This is something that, I suspect, a lot of white people don't realize, mostly because it's hard to capture on the evening news. If you're a black person out in the market, it really doesn't behoove you to think much about discrimination. There have been a few times, during my career, when I thought race was at play in my treatment by employers. But I always tried to throw it out my mind. I couldn't prove it. And even if I could, there was nothing I could really do.

I was in competition with a lot of other people who weren't black. Obsessing over discrimination would have been, from that perspective, like a rooking guarding Jordan complaining about the officiating. You aren't going to win, and it distracts you from actually doing your job. You may not like your assignment. It may be unfair. But that really isn't up to you. My charge was to find some way to win, not to enumerate the obstacles in the way.

When people look at Obama, Corey Booker, or Deval Patrick and how they discuss race, or evaluate the impact (if any) of racism on their lives, I think a lot of the same thing is at work. Why dwell on it? You're there to balance the budget, not assess and redeem white racists. In the campaign, Obama's people went so far as to instruct his campaign to downplay incidents of racism.

The bigotry has gone beyond words. In Vincennes, the Obama campaign office was vandalized at 2 a.m. on the eve of the primary, according to police. A large plate-glass window was smashed, an American flag stolen. Other windows were spray-painted with references to Obama's controversial former pastor, the Rev. Jeremiah Wright, and other political messages: "Hamas votes BHO" and "We don't cling to guns or religion. Goddamn Wright."

Ray McCormick was notified of the incident at about 2:45 a.m. A farmer and conservationist, McCormick had erected a giant billboard on a major highway on behalf of Farmers for Obama. He also was housing the Obama campaign worker manning the office. When McCormick arrived at the office, about two hours before he was due out of bed to plant corn, he grabbed his camera and wanted to alert the media. "I thought, this is a big deal." But he was told Obama campaign officials didn't want to make a big deal of the incident. McCormick took photos anyway and distributed some.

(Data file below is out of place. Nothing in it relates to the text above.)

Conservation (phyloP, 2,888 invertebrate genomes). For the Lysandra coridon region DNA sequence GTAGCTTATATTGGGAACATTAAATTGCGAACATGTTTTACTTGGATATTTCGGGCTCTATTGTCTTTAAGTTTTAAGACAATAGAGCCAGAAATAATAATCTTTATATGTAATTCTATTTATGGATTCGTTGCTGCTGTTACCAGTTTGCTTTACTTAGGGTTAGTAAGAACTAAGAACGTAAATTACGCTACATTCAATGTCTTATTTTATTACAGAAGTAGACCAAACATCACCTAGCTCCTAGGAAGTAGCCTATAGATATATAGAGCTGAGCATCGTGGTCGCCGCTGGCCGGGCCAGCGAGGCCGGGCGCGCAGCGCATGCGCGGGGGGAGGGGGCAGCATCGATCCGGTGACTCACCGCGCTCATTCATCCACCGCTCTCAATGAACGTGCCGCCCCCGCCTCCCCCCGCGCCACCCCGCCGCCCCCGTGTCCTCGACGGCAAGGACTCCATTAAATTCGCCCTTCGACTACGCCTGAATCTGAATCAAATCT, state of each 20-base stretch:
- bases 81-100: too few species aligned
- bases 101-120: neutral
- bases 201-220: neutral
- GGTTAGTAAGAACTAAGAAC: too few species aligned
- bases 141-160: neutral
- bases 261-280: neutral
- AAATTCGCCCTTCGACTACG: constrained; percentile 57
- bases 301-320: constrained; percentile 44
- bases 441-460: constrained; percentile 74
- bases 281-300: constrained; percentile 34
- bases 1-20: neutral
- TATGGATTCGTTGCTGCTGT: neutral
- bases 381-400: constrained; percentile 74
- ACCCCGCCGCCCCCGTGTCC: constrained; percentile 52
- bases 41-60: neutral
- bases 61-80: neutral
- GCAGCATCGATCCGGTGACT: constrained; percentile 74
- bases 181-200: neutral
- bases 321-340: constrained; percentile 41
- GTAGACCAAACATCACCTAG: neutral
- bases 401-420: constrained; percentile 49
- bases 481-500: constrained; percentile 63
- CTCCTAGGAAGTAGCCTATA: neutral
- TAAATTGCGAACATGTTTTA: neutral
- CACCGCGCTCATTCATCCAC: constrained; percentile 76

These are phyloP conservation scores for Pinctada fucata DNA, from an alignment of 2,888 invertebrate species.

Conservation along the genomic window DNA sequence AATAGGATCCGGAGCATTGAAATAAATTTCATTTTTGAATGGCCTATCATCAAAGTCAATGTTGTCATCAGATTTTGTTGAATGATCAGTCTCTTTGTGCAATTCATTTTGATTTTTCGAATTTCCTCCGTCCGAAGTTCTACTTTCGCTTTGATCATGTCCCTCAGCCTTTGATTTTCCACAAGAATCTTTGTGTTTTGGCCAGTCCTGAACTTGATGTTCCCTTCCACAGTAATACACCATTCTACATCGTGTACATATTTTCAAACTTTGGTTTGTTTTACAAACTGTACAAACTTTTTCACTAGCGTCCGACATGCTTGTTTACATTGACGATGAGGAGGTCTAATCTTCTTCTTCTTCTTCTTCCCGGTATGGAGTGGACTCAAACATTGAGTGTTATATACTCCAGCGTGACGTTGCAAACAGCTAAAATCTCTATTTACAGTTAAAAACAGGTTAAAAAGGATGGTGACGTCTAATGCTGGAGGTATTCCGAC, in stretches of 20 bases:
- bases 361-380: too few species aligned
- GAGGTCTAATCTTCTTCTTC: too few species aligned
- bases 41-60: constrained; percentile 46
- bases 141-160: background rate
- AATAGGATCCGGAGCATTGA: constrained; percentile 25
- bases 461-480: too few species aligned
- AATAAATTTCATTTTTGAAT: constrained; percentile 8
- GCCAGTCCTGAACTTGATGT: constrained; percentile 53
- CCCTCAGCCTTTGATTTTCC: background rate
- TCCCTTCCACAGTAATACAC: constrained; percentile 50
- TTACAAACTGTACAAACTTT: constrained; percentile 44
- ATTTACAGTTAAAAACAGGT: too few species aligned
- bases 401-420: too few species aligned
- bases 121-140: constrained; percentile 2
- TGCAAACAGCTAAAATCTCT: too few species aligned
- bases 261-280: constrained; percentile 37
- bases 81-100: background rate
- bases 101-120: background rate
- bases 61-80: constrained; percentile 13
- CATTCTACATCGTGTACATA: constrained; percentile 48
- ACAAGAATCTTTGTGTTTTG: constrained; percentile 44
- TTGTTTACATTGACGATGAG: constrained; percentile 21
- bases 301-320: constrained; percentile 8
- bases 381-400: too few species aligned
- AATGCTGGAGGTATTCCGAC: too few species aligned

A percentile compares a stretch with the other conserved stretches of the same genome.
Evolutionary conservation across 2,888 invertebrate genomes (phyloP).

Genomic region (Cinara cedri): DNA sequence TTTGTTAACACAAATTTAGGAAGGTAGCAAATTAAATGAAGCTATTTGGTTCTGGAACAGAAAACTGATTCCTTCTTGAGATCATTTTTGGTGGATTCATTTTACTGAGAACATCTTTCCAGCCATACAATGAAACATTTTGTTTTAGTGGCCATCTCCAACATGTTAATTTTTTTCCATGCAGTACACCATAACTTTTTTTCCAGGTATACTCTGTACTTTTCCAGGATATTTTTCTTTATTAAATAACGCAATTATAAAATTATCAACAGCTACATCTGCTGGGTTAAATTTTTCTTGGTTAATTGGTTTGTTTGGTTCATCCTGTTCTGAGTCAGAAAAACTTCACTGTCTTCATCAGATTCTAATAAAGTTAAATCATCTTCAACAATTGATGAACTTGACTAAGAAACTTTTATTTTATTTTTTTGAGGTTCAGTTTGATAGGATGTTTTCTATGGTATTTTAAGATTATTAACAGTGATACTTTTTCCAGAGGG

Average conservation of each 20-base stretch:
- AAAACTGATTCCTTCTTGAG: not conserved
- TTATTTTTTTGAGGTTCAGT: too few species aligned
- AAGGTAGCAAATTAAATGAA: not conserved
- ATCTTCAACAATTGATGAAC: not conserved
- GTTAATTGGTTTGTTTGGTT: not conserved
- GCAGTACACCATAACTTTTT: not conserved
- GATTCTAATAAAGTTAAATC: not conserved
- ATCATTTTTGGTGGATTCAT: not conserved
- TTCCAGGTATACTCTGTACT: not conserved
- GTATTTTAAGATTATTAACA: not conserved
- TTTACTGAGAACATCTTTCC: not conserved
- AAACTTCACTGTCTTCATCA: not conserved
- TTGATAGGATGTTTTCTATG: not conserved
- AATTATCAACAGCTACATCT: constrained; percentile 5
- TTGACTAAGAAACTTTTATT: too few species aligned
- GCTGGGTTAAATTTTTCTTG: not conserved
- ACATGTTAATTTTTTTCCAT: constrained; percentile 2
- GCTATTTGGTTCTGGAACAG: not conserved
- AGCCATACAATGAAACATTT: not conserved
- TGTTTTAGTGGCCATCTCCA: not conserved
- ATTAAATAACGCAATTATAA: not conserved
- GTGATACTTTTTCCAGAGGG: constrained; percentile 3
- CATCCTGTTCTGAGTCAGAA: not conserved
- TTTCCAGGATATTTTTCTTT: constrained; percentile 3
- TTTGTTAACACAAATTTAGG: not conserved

I totally understood this approach. It's cold, but they were trying to win a campaign, not repeat the Freedom Rides. Moreover, as a politician, you need white people. Likewise, as any employee, you have to work for white people. Why fight this battle?

Unfortunately, that kind of strategy--while great for individuals--doesn't do much for the collective cause, and may retard it. The real goal of the freedom struggle is to not to make the world safe for black people who excel, but to make it as safe for black people who are mediocre as it is for white people who are mediocre. Raheem Morris is equality, not Tony Dungy.

I always reconciled by trying to help in less obvious ways--trying to bring more capable black voices to the table, trying to excel at my job and thus combat the stereotypes,trying to write stories that gave black folks agency. It's a pretty conservative approach, actually--very Booker T, and in some ways, rooted in my time as a quasi-nationalist. (Black nationalism takes white racism as a given.) I don't know how I feel about that. I deal with it even today, on this blog. How much should we actually argue? What am I actually trying to achieve? I don't think I'm going to change any minds, here. What's the real point?